A second migrant child has died this month while in the custody of U.S. Customs and Border Protection, according to ABC News.
An 8-year-old Guatemalan boy died Christmas day of an as-yet unknown illness, the outlet reported.
The boy, identified by Rep. Joaquin Castro, D-Texas, as Felipe Alonzo-Gomez, had been admitted into a New Mexico hospital and released, but then re-admitted again before dying shortly after midnight on Christmas morning.
This child's death is the second such instance this month, after a 7-year-old girl died in government custody on Dec. 8.
According to a CBP press release on December 25, the boy and his father were apprehended on December 18 a few miles west of the Paso Del Norte Port of Entry in El Paso, Texas.
The pair were transported to Paso Del Norte Port (PDT) that same afternoon and provided food, juice and water, the release said.
On Dec. 20, the two were transferred to the El Paso Border Patrol Station, where they spent the next two days and received 17 welfare checks. They were transferred to the Alamogordo Border Patrol Station in New Mexico "to finalize processing" late on Dec. 22.
According to the CBP statement, after a day and a half at Alamogrodo a processing agent "noticed that the child was coughing and appeared to have glossy eyes" on Dec. 24, and he and his father were transferred to Gerald Champion Regional Medical Center at 9:30 a.m.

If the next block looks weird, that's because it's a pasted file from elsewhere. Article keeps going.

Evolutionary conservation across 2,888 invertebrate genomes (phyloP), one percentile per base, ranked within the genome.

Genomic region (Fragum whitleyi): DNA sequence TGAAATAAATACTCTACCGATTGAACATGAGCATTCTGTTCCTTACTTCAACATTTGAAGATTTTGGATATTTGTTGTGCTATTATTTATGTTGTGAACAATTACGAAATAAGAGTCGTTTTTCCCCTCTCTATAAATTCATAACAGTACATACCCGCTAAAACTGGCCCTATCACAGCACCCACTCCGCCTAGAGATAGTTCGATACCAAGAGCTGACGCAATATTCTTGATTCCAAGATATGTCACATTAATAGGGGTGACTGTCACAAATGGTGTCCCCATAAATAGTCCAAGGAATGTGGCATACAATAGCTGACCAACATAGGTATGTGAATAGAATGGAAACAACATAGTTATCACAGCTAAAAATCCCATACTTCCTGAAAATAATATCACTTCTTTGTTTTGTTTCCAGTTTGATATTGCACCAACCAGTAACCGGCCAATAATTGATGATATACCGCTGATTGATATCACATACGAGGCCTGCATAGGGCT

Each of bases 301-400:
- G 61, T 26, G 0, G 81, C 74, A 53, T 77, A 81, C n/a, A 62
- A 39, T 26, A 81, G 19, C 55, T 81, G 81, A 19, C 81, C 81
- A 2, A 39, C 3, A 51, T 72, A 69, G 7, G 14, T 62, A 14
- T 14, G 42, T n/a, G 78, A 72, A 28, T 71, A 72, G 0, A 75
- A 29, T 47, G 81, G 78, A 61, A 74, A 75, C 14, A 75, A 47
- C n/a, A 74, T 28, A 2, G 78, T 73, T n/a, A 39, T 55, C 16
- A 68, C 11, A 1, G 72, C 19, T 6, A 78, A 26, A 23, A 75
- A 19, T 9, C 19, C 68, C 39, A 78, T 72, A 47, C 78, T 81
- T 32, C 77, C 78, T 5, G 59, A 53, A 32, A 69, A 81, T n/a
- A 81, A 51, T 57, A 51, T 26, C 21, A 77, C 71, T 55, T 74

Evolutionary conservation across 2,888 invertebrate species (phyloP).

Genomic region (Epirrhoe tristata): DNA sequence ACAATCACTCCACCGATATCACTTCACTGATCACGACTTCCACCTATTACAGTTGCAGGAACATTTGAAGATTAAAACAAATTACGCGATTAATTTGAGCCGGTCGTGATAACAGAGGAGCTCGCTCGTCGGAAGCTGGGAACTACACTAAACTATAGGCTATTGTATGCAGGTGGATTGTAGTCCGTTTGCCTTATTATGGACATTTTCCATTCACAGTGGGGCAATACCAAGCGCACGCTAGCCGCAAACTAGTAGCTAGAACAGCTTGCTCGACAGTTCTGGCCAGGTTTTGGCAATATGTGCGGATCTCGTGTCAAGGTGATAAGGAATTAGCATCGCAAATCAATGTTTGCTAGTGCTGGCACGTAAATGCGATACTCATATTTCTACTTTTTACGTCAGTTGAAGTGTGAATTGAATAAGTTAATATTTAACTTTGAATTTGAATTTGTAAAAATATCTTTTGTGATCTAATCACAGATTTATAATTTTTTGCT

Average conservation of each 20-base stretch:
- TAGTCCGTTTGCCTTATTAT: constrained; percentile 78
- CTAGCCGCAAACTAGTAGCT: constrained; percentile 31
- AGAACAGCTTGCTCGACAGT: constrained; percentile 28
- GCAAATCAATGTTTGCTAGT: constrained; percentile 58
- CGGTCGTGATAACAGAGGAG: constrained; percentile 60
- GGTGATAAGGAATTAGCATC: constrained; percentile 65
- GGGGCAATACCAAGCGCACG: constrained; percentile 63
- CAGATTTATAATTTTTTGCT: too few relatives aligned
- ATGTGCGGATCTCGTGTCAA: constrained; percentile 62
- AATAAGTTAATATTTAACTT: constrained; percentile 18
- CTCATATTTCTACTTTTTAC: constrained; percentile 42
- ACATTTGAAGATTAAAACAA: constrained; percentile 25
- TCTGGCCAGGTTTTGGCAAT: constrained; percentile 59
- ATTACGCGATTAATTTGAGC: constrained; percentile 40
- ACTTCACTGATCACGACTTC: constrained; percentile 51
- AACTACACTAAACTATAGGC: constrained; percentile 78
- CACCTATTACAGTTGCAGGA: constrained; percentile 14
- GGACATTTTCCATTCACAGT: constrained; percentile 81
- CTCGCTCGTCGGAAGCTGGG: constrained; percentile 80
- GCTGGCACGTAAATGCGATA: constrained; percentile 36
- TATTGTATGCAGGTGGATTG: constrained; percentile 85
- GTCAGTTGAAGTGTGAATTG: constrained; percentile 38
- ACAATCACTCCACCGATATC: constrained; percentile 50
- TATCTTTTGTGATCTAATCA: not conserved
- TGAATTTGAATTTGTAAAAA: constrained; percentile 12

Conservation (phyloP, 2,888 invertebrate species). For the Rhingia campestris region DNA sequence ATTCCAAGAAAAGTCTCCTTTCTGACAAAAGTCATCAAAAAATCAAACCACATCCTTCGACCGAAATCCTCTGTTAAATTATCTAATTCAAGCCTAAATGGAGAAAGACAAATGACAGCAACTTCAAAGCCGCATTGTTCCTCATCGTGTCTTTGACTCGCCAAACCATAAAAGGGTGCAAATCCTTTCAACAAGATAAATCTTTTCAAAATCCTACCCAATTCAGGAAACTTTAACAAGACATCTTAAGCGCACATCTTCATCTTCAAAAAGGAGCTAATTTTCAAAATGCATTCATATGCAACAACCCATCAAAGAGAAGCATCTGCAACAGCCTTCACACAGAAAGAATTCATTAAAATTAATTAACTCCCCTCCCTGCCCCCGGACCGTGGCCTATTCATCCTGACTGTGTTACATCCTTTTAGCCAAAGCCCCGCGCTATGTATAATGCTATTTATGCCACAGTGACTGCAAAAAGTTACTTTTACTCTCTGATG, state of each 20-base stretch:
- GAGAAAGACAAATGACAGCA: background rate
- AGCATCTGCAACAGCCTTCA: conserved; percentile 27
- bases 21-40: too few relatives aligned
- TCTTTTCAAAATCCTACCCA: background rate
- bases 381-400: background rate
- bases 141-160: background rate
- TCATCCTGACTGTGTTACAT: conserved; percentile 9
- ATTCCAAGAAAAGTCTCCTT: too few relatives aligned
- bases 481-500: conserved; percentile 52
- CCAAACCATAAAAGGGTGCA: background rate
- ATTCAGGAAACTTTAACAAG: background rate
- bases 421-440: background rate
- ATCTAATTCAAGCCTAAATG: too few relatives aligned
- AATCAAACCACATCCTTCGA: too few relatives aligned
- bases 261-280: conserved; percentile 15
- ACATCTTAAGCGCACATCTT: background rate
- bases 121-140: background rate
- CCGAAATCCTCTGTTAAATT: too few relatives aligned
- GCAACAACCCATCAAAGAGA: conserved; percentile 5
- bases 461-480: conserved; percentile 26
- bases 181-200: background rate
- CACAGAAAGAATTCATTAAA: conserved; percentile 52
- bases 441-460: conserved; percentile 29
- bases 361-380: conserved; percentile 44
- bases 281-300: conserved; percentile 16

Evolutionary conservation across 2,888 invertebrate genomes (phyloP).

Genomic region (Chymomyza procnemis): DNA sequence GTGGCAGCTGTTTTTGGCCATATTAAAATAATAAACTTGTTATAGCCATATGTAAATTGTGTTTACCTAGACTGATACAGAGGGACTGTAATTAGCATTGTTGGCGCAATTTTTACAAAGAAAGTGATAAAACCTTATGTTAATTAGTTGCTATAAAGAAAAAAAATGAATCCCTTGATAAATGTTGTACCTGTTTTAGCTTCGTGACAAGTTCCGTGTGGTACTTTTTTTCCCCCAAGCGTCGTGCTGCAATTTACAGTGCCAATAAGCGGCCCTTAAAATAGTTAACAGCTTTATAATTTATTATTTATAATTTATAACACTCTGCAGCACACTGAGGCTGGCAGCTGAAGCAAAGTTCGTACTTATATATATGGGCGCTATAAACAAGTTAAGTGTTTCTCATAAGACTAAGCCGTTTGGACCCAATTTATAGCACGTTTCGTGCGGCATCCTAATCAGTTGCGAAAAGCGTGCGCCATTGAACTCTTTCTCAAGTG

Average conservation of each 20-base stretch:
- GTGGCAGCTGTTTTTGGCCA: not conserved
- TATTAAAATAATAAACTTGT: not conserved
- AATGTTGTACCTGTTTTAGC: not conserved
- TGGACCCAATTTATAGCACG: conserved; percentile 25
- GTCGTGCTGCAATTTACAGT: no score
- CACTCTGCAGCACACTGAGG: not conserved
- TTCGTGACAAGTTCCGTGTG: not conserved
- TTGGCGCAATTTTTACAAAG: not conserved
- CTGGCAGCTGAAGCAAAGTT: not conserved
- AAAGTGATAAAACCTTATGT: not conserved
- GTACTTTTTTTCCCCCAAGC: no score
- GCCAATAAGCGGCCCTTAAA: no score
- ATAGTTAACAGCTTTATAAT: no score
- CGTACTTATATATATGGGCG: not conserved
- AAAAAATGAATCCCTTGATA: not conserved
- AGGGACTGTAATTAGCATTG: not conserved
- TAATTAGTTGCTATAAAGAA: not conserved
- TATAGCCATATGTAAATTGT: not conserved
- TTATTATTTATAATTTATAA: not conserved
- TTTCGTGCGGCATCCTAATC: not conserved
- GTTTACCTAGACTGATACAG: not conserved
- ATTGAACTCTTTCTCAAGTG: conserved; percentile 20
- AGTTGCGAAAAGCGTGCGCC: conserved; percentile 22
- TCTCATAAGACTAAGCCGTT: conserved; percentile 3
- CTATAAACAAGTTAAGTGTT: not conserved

The boy was diagnosed with a common cold and released with amoxicillin and ibuprofen prescriptions on Christmas Eve.
The child was taken to temporary holding at the Highway 70 checkpoint, where he became nauseous and started vomiting at about 7 p.m. CBP's second release states, "His father declined further medical assistance as the child had been feeling better."
But three hours later, with the child still nauseous, and "as no EMT was on-duty," he was transferred back to the medical center. The boy lost consciousness on the way and could not be revived on arrival after midnight on Christmas, the release states.
The child's official cause of death is unknown and the CBP’s Office of Professional Responsibility will conduct a review, the release states.